Love, Death, and Lonely Bouquets

A conversation between Elisheva Heit, flower artist, and Tali Himmel, author

Elisheva Heit grew up in St. Petersburg, Russia. Her mother used to forage for edible and medicinal plants “deep into the country and on the edge of forests.” Medicine was hard to get, and her mother treated their childhood illnesses with teas she steeped from dried plants and flowers. To this day, dry flowers remind Elisheva of medicine. Fresh flowers are a whole other story.

“When you were invited over for dinner in Russia, you always brought a bouquet of flowers with you.  It was the appropriate thing to do.” Elisheva explains, as she works on her day’s creations at Flamenco Flowers and Sweets. “There was no flower delivery, you went to a specialty flower store or to one of the little stands that dotted the streets of St. Petersburg. Flower choice depended on what was in season.”

Photo Credit: Shev Green – Used with permission

“Were there other customs you remember?”

“On the first day of school, each child would bring flowers for the teacher.”

“A single flower?”

“Oh no!” Elisheva laughs. “Every child brought a bouquet.”

“What would the teacher do with all those bouquets?”

“You know, I never thought about it. What I remember is that most of the kids would bring Gladiolas, but my Mother hated Gladiolas, so I brought Asters.”

It’s interesting to me, what we associate with flowers, and what social norms are at play whether we are aware of them or not.

“People use flowers to commemorate the big events: Birth, Marriage, Death.”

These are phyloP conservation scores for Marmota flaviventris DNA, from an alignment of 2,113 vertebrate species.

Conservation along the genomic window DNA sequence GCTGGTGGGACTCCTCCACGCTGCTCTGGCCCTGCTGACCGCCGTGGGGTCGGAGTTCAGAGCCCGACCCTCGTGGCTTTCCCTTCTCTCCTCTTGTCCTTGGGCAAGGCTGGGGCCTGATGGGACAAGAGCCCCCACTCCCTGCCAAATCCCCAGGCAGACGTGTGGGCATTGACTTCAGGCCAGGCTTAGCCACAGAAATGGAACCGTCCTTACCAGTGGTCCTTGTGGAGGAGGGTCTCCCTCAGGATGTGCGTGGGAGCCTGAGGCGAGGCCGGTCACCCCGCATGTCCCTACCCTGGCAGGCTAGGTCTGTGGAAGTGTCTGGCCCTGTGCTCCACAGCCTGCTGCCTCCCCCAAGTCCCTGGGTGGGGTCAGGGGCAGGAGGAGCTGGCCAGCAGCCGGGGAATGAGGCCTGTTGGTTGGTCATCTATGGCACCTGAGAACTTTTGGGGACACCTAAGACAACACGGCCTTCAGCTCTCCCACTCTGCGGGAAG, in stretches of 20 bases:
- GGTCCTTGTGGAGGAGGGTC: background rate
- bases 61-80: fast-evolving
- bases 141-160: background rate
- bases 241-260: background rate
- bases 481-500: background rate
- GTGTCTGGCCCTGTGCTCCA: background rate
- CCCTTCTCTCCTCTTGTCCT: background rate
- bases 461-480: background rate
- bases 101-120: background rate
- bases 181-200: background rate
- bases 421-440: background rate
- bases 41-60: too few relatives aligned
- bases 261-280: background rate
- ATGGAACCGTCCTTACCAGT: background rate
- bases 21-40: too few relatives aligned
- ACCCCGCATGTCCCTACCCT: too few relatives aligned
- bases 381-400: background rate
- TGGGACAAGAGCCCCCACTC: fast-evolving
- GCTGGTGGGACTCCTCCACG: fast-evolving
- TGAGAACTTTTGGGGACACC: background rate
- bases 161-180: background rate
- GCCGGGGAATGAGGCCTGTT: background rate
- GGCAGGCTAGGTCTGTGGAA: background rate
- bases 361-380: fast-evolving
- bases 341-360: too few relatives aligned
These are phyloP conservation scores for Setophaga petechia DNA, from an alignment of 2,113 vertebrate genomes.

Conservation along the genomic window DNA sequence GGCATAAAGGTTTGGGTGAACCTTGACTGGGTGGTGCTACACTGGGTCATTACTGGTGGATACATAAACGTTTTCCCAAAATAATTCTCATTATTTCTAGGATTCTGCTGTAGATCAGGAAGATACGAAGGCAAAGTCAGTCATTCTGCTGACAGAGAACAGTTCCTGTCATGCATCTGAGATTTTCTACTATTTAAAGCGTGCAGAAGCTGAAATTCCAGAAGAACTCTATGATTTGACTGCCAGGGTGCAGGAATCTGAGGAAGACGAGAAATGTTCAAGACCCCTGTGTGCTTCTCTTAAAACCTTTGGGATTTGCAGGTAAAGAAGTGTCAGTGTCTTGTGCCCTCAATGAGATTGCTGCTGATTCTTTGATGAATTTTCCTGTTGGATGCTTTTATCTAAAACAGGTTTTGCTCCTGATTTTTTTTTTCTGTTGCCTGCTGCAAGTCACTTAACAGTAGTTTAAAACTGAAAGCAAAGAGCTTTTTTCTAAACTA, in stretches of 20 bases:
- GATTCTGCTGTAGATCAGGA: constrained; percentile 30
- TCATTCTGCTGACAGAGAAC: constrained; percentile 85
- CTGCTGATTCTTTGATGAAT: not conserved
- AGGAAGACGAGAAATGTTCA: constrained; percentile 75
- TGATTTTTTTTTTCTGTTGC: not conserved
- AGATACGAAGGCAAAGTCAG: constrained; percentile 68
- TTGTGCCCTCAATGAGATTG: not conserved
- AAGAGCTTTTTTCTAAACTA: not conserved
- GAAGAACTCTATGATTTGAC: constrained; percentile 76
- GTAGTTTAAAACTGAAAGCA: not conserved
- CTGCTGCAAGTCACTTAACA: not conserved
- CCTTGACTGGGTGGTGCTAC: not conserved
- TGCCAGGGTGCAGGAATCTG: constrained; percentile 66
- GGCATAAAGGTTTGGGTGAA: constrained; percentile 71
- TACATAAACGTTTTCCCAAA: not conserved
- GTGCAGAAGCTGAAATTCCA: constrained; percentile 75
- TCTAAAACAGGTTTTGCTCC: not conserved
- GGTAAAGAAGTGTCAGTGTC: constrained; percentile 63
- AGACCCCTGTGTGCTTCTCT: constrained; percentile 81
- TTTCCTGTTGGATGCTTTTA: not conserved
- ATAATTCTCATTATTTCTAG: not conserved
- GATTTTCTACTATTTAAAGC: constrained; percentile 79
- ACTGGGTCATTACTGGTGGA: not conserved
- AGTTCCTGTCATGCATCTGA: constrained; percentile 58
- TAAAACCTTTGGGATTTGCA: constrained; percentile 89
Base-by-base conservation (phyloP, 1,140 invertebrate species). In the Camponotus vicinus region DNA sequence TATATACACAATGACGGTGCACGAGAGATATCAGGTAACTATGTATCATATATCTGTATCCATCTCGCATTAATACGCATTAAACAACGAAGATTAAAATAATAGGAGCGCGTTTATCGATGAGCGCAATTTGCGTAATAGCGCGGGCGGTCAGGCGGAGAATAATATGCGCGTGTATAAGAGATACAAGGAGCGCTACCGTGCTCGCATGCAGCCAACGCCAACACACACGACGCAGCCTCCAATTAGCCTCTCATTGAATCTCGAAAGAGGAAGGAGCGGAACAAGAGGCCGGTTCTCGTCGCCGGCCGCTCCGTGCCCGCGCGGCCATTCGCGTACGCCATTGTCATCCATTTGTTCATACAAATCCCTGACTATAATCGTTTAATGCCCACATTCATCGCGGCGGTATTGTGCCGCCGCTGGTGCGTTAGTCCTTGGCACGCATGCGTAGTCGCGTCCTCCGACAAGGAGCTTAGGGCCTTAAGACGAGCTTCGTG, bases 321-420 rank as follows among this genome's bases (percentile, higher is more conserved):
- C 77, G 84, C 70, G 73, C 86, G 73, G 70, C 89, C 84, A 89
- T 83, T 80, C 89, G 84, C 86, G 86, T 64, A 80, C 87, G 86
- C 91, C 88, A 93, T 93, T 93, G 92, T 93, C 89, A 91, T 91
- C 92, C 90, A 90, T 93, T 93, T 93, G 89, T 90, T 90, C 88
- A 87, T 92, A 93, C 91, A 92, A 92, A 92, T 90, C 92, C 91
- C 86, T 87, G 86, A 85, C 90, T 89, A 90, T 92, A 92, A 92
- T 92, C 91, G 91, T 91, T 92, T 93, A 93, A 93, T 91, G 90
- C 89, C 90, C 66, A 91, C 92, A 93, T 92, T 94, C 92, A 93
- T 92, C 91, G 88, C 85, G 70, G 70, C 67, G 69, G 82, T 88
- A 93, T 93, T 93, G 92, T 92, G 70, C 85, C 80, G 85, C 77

“What do people usually order flowers for?”

“Love, marriage, birth, death: the big occasions. What other big occasions does a person have? What else is there?”

“Are there certain flowers that are associated with specific events?”

“For funerals, you’d need a big display, vivid, big pieces – so you’d use cheaper flowers. Carnations for example, are very popular for funeral arrangements. And so I get a lot of people who tell me not to put carnations in their bouquets – it reminds them of death and loss. Although I think carnations are lovely. Look,” she opens her cold storage, “see how many colors they come in: the purples, the reds. Those are not painted, those are all naturally colors.” Continue reading

Requiem for a Bookworm

Abigail scours the web for interesting news so you don’t have to! This week:

After twenty years, Science Fiction and Fantasy Net (SFF Net) has announced that it will be shutting down operations this Friday, March 31st. Founders Jeffry Dwight and Steve Ratzlaff cited increasing costs and falling revenue as the reason for its closing. In a statement on the site, they claim,

“our deep regret is that we will be unable to continue serving our loyal friends. SFF Net has…been about online friendships, shared interests, and shared lives.”

A SFF Net Facebook page has been created to keep the community in contact.

The news is dishearteningly reminiscent of recent closures of other like-minded bastions of bookworms and SFF fandom, including some Hugo award winners. I’d like to take a quiet moment to remember all the good times we’ve shared together. Cue sappy song.

In Memoriam:

Ranting Dragon

A Dribble of Ink

SF Signal


Like Dwight and Ratzlaff of SFF Net, many creators just can’t afford the time or money to keep their sites afloat.

Reviews were the backbone of many of these sites. And the future of book blogging is only looking bleaker. Recent updates to the Amazon affiliate program could drastically reduce the commission they stand to earn from directed traffic.

It’s more important than ever to show our support to the creators who are still plugging away. The next time you enjoy a post from your friendly web-borhood bookworm, send a little love their way.



And if the option is available, send them a tip. Who knows? You just might pay for the coffee that fuels your favorite new read.

The Titans would love to know who are your favorite SFF bloggers?